[SOLVED] Installing VRM heatsinks effectively on an Asus M5A78L-M mobo ?

Mar 6, 2022
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Hi,

I have an old AM3+ ASUS M5A78L-M PLUS/USB3 Motherboard which has been causing my problems since I bought it about 5 years ago - I get lag spikes and CPU temp drops every 10-15s when playing high-end games despite my CPU / GPU etc. being able to handle them. Recently I have figured out that the problem is almost definitely to do with the VRM throttling - the motherboard (for some reason) has no VRM heatsinks at all despite being advertised as a gaming mobo.

Could someone walk me through the process of installing custom heatsinks and whether it's likely to work on this motherboard - is there anything else that might help wrt fan setup / airflow in general / etc.? Or am I doomed and should I just wait until I can upgrade my motherboard...
 
is there anything else that might help wrt fan setup / airflow in general
airflow can always help with more cool air intake and adequate hot air exhaust.

it's possible, if you have a nice enough case to accommodate, that having a solid front wall of strong airflow fans running at higher RPMs bringing in cool air from the front could lower VRM & PCH temperatures significantly.
also if you have any side vents facing the motherboard adding them here will also help.

but you would also need adequate exhaust so the design of the case you're using is the biggest factor here.
Could someone walk me through the process of installing custom heatsinks
finding heatsinks that fit correctly and actually securing them in place is a big task.
unless you've done circuitry work, soldering, etc and understand this process thoroughly i wouldn't attempt it.
should I just wait until I can upgrade
you're past due for an upgrade anyway.
these old AM3+ with DDR3 RAM and any compatible CPU are way out of date for gaming purposes.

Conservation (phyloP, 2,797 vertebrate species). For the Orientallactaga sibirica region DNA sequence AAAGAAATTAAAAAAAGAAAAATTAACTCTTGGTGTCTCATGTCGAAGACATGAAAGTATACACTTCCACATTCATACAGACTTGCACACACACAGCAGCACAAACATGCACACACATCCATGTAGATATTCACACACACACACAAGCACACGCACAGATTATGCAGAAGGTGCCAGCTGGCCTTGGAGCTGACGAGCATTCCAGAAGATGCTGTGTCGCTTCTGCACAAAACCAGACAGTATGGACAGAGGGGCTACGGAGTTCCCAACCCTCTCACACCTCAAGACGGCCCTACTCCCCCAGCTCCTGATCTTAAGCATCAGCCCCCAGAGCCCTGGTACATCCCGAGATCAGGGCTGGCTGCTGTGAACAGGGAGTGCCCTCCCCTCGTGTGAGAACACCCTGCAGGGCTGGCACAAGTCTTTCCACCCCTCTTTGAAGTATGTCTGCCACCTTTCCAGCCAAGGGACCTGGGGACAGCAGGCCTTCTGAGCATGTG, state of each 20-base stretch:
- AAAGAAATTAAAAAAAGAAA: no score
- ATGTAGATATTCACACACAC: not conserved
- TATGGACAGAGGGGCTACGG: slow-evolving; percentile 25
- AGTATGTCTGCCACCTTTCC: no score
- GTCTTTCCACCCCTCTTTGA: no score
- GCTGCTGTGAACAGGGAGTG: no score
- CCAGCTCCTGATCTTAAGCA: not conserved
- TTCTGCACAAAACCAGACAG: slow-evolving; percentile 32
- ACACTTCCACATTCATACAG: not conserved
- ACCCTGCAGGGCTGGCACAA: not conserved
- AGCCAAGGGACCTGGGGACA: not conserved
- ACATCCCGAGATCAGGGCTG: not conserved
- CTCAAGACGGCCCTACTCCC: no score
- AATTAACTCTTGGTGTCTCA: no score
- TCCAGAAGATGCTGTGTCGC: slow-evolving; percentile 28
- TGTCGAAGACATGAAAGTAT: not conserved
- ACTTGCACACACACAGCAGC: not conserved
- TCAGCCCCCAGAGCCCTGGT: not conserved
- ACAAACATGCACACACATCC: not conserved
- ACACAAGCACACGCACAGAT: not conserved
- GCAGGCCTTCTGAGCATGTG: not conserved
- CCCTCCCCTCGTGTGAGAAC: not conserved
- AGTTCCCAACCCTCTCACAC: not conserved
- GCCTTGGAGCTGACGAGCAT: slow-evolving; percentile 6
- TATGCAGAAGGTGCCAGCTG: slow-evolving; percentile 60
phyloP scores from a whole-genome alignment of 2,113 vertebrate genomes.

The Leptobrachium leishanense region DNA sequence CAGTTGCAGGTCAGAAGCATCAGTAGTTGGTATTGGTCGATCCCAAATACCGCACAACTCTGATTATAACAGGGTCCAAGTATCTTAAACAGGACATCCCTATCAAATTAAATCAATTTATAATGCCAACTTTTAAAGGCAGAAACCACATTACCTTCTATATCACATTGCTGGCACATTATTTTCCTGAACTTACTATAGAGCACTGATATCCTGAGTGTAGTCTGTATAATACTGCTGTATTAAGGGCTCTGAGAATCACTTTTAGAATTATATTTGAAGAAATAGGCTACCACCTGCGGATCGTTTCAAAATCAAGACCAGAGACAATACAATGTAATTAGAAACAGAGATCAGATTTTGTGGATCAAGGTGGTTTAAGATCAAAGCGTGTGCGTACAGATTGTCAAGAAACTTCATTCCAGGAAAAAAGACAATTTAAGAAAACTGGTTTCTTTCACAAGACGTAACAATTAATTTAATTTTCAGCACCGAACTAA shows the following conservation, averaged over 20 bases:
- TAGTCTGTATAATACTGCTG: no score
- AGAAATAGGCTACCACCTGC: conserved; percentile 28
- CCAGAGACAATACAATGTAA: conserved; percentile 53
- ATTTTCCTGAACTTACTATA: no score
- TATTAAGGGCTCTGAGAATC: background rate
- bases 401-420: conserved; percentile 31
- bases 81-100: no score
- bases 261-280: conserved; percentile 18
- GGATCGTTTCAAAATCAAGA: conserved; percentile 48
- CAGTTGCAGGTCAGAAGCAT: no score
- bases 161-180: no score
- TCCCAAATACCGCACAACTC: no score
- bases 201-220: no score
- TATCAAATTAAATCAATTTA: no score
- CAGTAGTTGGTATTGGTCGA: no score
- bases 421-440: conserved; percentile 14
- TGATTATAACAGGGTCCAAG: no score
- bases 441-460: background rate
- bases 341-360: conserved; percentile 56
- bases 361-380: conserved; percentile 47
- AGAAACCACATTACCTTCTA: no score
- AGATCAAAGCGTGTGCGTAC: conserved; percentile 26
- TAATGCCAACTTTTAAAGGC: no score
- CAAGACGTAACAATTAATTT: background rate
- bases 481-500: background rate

is there anything else that might help wrt fan setup / airflow in general
airflow can always help with more cool air intake and adequate hot air exhaust.

it's possible, if you have a nice enough case to accommodate, that having a solid front wall of strong airflow fans running at higher RPMs bringing in cool air from the front could lower VRM & PCH temperatures significantly.
also if you have any side vents facing the motherboard adding them here will also help.

but you would also need adequate exhaust so the design of the case you're using is the biggest factor here.
Could someone walk me through the process of installing custom heatsinks
finding heatsinks that fit correctly and actually securing them in place is a big task.
unless you've done circuitry work, soldering, etc and understand this process thoroughly i wouldn't attempt it.
should I just wait until I can upgrade
you're past due for an upgrade anyway.
these old AM3+ with DDR3 RAM and any compatible CPU are way out of date for gaming purposes.
 

geofelt

Titan
Reactions: drea.drechsler

DSzymborski

Titan
Moderator
Those stick-on heatsinks may help the problem somewhat and they're pretty cheap, so it's worthy trying. However, I wouldn't expect them to be a panacea. Those entry-level AM3+ motherboards tended to be pretty terrible, especially when dealing with the 125W CPUs (you didn't specify). It's not just lack of heatsinks, but the overall anemic VRM configuration, and there's not much you can do about that.
 
Reactions: drea.drechsler
These copper Enzotech sinks are a bit better...but still not the same as a proper clamp on heavily finned block.

Amazon.com: Enzotech MOS-C10 Forged Copper MOSFET Heatsinks : Electronics

A clever guy might be able to cut up a large heatsink, drill a couple holes in it and mount it to whatever through-holes may have been provided by the mfr in the motherboard.

But that's all a lot of effort. Even buying the stick on heatsinks will probably be more than the board is worth. Hopefully this is just a science experiment being done for the fun of it.
 

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